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There was something wonderful about the name, a sort of music. This was odd, because the name, as a name, was far from being a favourite of his. Until that moment childish associations had prejudiced him against it. It had been inextricably involved in his mind with an atmosphere of stuffy schoolrooms and general misery, for it had been his misfortune that his budding mind was constitutionally incapable of remembering who had been Queen of England at the time of the Spanish Armada--a fact that had caused a good deal of friction with a rather sharp-tempered governess. But now it seemed the only possible name for a girl to have, the only label that could even remotely suggest those feminine charms which he found in this girl beside him. There was poetry in every syllable of it. It was like one of those deep chords which fill the hearer with vague yearnings for strange and beautiful things. He asked for nothing better than to stand here repeating it.


'Bill, dear!'

That sounded good too. There was music in 'Bill' when properly spoken. The reason why all the other Bills in the world had got the impression that it was a prosaic sort of name was that there was only one girl in existence capable of speaking it properly, and she was not for them.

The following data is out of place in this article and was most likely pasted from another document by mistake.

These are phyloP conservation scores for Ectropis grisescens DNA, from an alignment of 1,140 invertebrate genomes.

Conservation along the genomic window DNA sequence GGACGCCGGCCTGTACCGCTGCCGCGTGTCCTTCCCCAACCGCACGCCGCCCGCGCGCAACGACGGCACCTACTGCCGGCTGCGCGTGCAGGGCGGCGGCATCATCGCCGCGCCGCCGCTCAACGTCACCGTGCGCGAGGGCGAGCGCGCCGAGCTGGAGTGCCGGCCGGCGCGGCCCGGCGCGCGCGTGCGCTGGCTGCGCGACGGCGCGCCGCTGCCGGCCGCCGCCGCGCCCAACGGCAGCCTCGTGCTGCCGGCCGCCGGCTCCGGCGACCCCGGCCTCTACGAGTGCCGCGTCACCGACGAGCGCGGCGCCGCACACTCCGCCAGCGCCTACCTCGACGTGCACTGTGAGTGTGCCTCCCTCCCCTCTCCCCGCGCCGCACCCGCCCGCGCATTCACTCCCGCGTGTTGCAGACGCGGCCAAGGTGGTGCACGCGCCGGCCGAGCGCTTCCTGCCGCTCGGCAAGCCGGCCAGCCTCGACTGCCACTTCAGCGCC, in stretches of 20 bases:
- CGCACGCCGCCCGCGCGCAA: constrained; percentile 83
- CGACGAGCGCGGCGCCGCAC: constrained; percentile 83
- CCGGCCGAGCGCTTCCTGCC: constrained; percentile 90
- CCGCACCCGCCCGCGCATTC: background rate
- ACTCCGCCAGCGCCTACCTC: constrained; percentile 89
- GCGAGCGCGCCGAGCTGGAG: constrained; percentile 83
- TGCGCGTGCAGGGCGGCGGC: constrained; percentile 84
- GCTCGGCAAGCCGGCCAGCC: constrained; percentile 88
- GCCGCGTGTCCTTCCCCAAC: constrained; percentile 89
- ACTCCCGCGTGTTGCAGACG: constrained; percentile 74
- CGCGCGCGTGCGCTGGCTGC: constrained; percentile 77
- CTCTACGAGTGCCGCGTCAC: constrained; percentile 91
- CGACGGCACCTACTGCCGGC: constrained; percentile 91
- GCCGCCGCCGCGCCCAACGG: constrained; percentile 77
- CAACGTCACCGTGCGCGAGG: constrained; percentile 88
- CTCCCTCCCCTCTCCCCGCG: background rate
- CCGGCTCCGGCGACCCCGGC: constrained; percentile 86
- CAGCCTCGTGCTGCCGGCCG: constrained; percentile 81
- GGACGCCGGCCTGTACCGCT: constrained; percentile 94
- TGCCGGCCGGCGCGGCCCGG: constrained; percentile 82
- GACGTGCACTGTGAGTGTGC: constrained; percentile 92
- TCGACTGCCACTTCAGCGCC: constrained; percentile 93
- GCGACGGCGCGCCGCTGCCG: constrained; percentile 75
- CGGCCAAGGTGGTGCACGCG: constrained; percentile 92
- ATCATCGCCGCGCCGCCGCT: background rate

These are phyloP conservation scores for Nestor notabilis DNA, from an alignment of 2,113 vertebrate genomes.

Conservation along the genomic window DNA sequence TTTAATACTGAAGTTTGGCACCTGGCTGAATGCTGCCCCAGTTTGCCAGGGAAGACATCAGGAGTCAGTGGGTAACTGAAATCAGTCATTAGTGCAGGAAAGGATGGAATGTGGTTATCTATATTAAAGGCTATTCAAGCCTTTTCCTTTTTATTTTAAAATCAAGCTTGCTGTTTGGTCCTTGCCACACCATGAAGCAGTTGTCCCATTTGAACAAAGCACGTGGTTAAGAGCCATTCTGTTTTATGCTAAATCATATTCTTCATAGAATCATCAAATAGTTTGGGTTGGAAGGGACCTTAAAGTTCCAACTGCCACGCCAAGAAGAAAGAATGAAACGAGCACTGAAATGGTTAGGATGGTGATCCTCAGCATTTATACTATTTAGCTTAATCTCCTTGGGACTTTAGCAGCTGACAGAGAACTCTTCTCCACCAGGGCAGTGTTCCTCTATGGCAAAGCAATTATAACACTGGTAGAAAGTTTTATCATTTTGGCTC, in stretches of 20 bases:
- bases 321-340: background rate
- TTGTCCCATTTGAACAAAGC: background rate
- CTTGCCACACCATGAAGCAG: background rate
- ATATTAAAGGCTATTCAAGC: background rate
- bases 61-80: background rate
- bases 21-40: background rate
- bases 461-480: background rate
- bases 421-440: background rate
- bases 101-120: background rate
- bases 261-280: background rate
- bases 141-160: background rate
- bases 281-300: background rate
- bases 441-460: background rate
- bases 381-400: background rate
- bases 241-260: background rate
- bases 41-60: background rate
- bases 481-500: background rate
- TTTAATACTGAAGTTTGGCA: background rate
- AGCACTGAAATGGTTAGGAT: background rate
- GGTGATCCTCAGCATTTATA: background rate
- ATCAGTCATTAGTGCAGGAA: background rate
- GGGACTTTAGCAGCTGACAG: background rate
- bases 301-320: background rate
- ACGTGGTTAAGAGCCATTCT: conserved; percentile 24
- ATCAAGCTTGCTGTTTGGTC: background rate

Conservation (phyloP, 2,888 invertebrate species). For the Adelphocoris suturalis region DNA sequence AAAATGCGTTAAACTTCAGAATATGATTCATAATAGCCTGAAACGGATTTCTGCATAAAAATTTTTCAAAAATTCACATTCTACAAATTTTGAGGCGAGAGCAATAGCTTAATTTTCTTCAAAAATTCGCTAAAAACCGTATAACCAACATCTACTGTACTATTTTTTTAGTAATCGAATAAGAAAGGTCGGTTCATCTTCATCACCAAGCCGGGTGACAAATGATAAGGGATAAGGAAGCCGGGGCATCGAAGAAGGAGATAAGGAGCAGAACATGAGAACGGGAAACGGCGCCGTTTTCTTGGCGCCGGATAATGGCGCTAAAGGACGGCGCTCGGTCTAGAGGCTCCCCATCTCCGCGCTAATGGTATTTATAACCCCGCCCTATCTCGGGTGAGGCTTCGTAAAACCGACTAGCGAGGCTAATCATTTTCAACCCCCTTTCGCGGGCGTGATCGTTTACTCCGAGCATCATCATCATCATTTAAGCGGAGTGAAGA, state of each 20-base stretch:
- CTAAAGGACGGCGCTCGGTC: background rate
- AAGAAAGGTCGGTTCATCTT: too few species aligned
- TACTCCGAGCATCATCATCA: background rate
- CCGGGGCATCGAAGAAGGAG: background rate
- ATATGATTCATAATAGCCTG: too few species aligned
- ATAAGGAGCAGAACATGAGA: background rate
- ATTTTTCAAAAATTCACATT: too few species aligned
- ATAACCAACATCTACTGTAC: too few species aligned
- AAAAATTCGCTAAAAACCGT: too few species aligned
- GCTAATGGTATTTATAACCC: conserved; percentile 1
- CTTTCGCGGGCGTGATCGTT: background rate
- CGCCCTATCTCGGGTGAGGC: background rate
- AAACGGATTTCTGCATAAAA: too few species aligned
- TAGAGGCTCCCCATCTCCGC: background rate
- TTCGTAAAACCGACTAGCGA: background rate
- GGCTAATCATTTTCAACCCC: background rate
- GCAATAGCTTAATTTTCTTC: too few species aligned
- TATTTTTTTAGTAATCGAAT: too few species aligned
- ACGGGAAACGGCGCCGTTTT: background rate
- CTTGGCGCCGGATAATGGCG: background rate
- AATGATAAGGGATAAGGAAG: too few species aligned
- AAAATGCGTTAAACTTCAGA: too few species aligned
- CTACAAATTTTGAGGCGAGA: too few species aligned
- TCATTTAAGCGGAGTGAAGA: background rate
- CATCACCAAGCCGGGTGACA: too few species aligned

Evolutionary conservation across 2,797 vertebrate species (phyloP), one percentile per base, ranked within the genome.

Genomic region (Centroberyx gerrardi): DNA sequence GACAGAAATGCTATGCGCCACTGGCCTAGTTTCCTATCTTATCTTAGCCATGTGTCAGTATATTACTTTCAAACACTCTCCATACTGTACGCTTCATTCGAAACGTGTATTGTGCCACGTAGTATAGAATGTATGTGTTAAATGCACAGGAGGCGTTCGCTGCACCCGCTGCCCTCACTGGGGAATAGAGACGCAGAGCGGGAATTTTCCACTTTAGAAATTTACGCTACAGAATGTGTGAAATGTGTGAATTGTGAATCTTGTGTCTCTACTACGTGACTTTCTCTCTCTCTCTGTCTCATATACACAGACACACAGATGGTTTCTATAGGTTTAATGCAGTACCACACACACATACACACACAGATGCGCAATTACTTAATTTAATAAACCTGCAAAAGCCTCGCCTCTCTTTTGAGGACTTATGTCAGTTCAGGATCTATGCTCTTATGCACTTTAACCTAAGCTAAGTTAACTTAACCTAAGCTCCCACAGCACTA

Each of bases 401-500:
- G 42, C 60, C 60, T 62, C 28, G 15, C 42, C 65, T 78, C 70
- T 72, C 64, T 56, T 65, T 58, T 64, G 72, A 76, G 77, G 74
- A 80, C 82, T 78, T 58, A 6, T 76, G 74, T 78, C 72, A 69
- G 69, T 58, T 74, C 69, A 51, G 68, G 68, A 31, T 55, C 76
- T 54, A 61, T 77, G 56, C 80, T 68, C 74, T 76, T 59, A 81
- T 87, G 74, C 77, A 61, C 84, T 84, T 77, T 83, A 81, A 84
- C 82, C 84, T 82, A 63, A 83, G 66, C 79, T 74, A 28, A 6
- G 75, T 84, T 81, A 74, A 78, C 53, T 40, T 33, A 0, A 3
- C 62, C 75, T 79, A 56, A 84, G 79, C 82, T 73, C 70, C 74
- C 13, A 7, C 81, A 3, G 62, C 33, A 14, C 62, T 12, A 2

'Bill, are you really fond of me?'

'Fond of you!'

She gave a sigh. 'You're so splendid!'

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Bill was staggered. These were strange words. He had never thought much of himself. He had always looked on himself as rather a chump--well-meaning, perhaps, but an awful ass. It seemed incredible that any one--and Elizabeth of all people--could look on him as splendid.

And yet the very fact that she had said it gave it a plausible sort of sound. It shook his convictions. Splendid! Was he? By Jove, perhaps he was, what? Rum idea, but it grew on a chap. Filled with a novel feeling of exaltation, he kissed Elizabeth eleven times in rapid succession.

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He felt devilish fit. He would have liked to run a mile or two and jump a few gates. He wished five or six starving beggars would come along; it would be pleasant to give the poor blighters money. It was too much to expect at that time of night, of course, but it would be rather jolly if Jess Willard would roll up and try to pick a quarrel. He would show him something. He felt grand and strong and full of beans. What a ripping thing life was when you came to think of it.